'Tendency of the Courts towards technicality is to be deprecated; it is the substance that counts and must take precedence over mere form. Some rules are vital and go to the root of the matter; they cannot be broken; others are only directory and a breach of them can be overlooked provided there is substantial compliance with the rules read as whole and provided no prejudice causes; and when the legislature does not itself state which Judges must determine the matter and exercising a nice discrimination, sort out one class from the other along broad based, commonsense lines.'
How such a provision should be interpreted? In this connection I may refer to Sutherland's 'Statutes and Statutory Construction', Third Edition (Volume 3) Article 5810 and Article 5808 at pp. 91 and 88. In Article 5810 while dealing with Statutory directions to courts it is stated that the general rule whereby directions to public officers for the protection of public or private rights are mandatorymay be applied in a like manner to directions to courts; and in Article 5808, it is stated as under: --
'Any principles of substantial compliance have been employed to escape the necessity of invalidating proceedings and at the same time avoid a positive holding that a provision is merely directory.'
29. I may profitably refer to some observations of their Lordships of the Supreme Court in State of Bombay v. Purushottam Jog Naik (AIR 1952 SC 317). In this case the validity of the order of detention expressed in the name of the Government of Bombay was in question. While considering the provision of Article 166(1) Bose J., speaking for the Court expressed as under (at p. 318):
'Now we do not wish to encourage laxity of expression, nor do we mean to suggest that ingenious experiments regarding the permissible limits of departure from the language of a Statute or of the Constitution will be worthwhile, but when all is said and done we must look to the substance of Article 166 and of the Order.
The short answer in this case to, that the order under consideration 'is' 'expressed' to be made in the name of the Governor because it says 'by order of the Governor'. One of the meanings of 'expressed' is to make known the opinion or the feelings of a particular person and when a secretary to Government apprehends a man and tells him in the order that this is being done under the orders of the Governor, he is in substance saying that he is acting in the name of the Governor and on his behalf, is making known to the detenu the opinion and feelings and orders of the Governor. In our opinion, the Constitutiondoes not require a magic incantation which can only be expressed in a set formula of words. What we have to see is whether the substance of the requirements is there.''
30. Shri Singhvi laid much stress on the use of expression 'shall' and on that basis argued that the provision is mandatory. In this connection it may be stated that by the use of expression 'shall' prima facie it can be said that it is mandatory. The word 'shall' in its ordinary significance is imperative, but much would depend upon the real intention of the legislature. For ascertaining the real intention of the legislaturethe court, may consider the nature of the statute and the consequences which would flow from construing it one way or the other and whether the provision, in case is avoided entails with any penalty and, above all, whether the object of the legislature will be defeated or furthered. There is mass of case law on the subject as to whether the expression 'shall' should be construed in an imperative way or otherwise.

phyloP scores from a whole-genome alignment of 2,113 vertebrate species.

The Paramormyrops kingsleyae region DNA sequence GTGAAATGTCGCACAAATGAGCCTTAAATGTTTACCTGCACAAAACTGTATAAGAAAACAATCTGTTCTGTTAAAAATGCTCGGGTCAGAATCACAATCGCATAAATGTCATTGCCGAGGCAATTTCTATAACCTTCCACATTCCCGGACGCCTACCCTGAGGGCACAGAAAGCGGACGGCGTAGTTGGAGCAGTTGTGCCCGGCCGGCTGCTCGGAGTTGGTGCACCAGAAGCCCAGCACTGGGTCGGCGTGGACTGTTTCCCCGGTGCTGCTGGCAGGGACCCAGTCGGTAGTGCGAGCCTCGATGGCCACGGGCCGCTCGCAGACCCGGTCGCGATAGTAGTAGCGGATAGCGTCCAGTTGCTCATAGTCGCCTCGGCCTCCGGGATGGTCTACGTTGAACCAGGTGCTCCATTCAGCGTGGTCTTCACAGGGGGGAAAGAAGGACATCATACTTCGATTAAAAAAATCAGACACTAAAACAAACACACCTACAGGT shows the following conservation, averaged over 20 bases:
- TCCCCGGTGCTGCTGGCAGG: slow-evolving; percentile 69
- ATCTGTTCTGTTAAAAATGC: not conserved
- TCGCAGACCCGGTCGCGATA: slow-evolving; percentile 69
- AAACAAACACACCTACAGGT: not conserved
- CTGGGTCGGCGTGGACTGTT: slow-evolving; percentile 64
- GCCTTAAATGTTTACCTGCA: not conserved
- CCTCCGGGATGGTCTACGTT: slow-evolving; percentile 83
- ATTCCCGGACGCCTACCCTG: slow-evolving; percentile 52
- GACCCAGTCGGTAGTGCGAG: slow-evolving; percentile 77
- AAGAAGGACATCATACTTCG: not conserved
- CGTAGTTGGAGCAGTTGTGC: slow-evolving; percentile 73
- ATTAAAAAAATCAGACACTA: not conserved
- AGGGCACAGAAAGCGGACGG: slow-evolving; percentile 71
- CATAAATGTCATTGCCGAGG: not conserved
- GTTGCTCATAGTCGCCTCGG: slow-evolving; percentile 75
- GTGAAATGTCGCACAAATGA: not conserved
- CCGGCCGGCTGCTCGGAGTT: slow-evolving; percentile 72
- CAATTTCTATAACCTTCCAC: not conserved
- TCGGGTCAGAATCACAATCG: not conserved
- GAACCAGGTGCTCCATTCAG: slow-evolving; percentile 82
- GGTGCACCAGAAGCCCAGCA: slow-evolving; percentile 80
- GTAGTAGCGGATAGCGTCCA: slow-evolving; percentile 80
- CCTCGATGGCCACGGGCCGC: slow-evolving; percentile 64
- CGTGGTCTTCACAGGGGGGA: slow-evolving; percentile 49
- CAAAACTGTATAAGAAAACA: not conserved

31. Maxwell in his treatise on ''Interpretation of Statutes', Twelfth Edition, Chapter 13, at pp. 314-15, expressed as under :--
'It is impossible to lay down anygeneral rule for determining whether a provision is imperative or directory. No universal rule, said Lord Campbell L. C., 'can be laid down for the construction of statutes, as to whether mandatoryenactments shall be considered directoryonly or obligatory with an implied nullification for disobedience. It is the dutyof Courts of Justice to try to get at thereal intention of the Legislature bycarefully attending to the whole scopeof the statute to be construed.' And Lord Penzance said 'I believe, as far asany rule is concerned, you cannot safelygo further than that in each case you must look to the subject-matter; consider the importance of the provision that has been disregarded, and the relationof that provision to the general object intended to be secured by the Act; andupon a review of the case in that aspect, decide whether the matter is what is called imperative or only directory.'
32. If the provision of Rule 19-A is judged in the light of the above principles then in my opinion, this cannot be considered to be the intention of the legislature that unless the court records its declaration that summons has been duly served the order proceeding ex parte against, the defendant would be rendered illegal. It cannot be the intention of the legislature that the declaration of due service should be recorded in sp many words. The court is required to see how service is effected and then to proceed ex parte. The intention behind the provision can be gathered from Clause 55 (iv) of the Joint Committee Report and Sub-rule (2) of the proposed Rule 19-A has been amended in the light of the report. Clause 55 (iv) of the Report says:--
'Clause 55 (iv).-- The Committee also feel that in the case of issue of summonsfor service by registered post, if the defendant refuses to take delivery of the summons, when tendered to him, or the fact that the acknowledgment has been lost or mislaid or has not been received back by the Court for any other reason within thirty days from the date of issue of summons, the Court should be authorised to draw a presumption that the summons had been duly served on the defendant.'